Source: @_h0x0d_ The Xbox Series S and Xbox Series X together.
It has long been rumored that Microsoft is working on two Xbox consoles for next-gen, aiming to claim both ends of the market. And now, we can confirm indeed that the pricing scheme should be very familiar, matching that of the Xbox One X and Xbox One S of yesteryear.
We can confirm via our sources that the entry-level Xbox Series S will cost $299 at retail, with a $25 per month Xbox All Access financing option, which Microsoft is planning to push hard via various retailers and a large global rollout. The more powerful Xbox Series X will cost $499, with a $35 per month Xbox All Access financing option.
Both consoles will launch on November 10, 2020.
The Xbox Series S just leaked (via Brad Sams), giving us a glimpse at Microsoft’s entry-level next-gen SKU. The Xbox Series S is small enough to fit inside an Xbox Series X, and we expect it to be around 4TF RDNA2, making it roughly around as powerful as the Xbox One X, perhaps geared towards 1080p monitors with better frame rates. We don’t have further details on the console’s capabilities beyond that, but we expect NVME drives, and many of the newer “next-gen” features like fast resuming multiple games, and ray tracing.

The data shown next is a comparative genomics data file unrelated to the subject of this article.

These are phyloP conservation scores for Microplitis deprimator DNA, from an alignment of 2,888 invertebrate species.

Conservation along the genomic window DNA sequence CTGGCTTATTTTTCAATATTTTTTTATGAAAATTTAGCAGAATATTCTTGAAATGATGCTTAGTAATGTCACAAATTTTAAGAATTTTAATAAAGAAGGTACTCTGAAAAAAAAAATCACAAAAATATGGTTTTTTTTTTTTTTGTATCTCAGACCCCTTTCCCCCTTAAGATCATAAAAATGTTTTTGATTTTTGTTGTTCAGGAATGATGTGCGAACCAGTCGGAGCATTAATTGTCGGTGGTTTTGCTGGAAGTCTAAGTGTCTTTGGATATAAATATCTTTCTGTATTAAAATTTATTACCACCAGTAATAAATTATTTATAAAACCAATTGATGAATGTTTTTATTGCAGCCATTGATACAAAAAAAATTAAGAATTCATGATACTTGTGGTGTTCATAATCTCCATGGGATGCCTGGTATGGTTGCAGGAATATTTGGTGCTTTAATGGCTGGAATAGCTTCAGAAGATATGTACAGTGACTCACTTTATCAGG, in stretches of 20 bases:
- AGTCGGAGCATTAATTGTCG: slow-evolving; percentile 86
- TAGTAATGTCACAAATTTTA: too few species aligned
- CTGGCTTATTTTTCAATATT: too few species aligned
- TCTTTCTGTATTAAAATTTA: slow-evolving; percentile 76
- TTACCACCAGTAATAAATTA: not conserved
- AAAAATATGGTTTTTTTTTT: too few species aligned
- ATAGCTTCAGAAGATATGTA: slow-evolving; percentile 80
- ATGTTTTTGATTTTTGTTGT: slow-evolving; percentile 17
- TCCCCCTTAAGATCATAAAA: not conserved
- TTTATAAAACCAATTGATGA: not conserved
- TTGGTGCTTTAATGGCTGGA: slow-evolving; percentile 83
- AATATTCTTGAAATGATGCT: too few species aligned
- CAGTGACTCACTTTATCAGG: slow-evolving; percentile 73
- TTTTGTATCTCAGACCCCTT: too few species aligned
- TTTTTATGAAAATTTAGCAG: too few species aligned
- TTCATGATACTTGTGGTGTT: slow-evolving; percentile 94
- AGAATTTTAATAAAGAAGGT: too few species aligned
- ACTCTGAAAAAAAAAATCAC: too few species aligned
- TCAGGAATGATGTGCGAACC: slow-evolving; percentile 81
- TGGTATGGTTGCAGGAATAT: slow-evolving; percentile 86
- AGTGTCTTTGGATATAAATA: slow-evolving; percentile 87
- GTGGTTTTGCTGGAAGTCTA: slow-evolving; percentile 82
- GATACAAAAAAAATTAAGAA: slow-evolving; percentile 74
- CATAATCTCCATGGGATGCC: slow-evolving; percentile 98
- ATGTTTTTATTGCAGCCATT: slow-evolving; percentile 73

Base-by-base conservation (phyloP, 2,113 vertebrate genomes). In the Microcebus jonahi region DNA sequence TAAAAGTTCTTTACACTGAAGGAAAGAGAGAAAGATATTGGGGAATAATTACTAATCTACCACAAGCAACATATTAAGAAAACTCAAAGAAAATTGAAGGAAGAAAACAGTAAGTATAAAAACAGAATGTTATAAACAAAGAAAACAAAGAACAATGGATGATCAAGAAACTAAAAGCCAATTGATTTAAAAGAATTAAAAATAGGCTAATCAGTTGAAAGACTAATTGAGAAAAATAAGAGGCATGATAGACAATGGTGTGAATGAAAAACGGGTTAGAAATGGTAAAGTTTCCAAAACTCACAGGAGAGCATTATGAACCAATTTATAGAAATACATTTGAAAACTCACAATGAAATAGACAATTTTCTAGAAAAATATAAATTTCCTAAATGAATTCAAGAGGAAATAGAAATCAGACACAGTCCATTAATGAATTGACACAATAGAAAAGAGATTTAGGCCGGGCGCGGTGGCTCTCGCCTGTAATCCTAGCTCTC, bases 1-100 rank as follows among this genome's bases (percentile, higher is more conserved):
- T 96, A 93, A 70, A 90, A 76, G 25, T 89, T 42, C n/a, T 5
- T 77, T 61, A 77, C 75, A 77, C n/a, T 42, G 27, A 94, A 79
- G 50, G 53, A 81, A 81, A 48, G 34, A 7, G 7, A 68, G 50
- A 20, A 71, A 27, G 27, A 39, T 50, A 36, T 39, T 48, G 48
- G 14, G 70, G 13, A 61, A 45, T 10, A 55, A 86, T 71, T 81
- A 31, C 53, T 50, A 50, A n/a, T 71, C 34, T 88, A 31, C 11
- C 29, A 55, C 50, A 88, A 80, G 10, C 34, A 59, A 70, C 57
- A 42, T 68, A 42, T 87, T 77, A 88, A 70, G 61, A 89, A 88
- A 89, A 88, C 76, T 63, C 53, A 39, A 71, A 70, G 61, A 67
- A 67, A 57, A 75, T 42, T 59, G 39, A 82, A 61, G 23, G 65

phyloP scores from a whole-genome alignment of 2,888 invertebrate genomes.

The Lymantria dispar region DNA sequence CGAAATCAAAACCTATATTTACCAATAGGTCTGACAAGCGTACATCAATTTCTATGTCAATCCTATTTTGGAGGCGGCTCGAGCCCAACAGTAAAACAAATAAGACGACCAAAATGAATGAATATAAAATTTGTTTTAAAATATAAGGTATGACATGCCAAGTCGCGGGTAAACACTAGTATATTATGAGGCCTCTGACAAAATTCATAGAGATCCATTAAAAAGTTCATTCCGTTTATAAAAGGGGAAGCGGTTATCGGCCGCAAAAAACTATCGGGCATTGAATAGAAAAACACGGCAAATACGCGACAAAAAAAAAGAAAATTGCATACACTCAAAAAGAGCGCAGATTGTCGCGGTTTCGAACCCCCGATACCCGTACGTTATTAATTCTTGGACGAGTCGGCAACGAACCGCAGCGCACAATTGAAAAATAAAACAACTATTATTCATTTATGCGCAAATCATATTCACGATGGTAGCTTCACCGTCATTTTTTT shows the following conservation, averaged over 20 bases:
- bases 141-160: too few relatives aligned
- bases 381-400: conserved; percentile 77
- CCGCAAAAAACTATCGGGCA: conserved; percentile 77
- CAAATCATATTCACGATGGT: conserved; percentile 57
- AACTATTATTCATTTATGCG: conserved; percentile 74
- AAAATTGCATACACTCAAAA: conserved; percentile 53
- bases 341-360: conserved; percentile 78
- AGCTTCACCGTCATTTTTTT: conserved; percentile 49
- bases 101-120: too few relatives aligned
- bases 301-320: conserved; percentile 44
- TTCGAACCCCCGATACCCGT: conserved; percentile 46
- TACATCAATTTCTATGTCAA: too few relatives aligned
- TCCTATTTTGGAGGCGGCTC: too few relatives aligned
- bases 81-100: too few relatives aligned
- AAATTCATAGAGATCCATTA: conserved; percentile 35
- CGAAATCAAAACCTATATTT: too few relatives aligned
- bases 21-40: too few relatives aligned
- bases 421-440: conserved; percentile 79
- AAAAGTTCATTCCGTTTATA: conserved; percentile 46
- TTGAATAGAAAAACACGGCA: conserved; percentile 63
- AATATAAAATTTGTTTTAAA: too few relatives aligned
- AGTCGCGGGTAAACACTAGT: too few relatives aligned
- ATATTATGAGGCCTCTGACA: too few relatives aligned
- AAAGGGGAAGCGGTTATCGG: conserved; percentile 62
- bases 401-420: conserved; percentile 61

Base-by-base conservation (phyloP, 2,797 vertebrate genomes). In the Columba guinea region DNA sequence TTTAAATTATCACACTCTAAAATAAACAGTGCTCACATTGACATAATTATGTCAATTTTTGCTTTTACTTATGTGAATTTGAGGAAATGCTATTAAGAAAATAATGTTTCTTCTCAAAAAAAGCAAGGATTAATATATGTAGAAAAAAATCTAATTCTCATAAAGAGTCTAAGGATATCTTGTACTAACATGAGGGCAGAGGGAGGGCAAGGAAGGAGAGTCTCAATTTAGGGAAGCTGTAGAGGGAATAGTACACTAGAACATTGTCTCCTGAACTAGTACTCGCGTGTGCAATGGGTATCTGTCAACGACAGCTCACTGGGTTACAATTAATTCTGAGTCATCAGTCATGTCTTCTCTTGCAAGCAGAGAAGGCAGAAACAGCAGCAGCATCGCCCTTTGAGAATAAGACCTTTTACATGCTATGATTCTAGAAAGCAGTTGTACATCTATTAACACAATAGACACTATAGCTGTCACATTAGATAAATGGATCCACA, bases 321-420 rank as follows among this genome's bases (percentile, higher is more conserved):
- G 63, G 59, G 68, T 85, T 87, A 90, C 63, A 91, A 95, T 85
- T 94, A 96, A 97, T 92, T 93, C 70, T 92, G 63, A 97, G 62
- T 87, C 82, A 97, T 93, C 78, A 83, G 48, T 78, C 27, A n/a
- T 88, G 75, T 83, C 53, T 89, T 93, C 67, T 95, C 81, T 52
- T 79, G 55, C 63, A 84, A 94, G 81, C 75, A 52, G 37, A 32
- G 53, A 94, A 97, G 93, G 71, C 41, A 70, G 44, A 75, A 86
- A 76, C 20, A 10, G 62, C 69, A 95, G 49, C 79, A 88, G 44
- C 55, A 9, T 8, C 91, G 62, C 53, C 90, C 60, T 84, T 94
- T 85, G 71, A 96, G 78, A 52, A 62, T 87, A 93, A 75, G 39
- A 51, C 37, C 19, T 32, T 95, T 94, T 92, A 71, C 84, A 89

— WalkingCat (@_h0x0d_) September 8, 2020
The Xbox Series X is a 12TF beast of a console that will boast 4K resolution and 60 FPS as standard, with some games, like Halo Infinite, going all the way up to 120 FPS in multiplayer.
The prices Microsoft have put forward for the Xbox Series S and Xbox Series X put them firmly in-line with the Xbox One S and Xbox One X, and it will be interesting to see how Sony prices the competing PlayStation 5 in response.
Microsoft will push Xbox All Access financing far more broadly than it did this gen, which was seen as a bit of a pilot program. We’re expecting Xbox All Access to roll out to far more markets than it did previously, and we also expect the Xbox Series consoles to gun for a global simultaneous launch in all existing Xbox markets, rather than the slow rollout we saw for the Xbox One in 2013.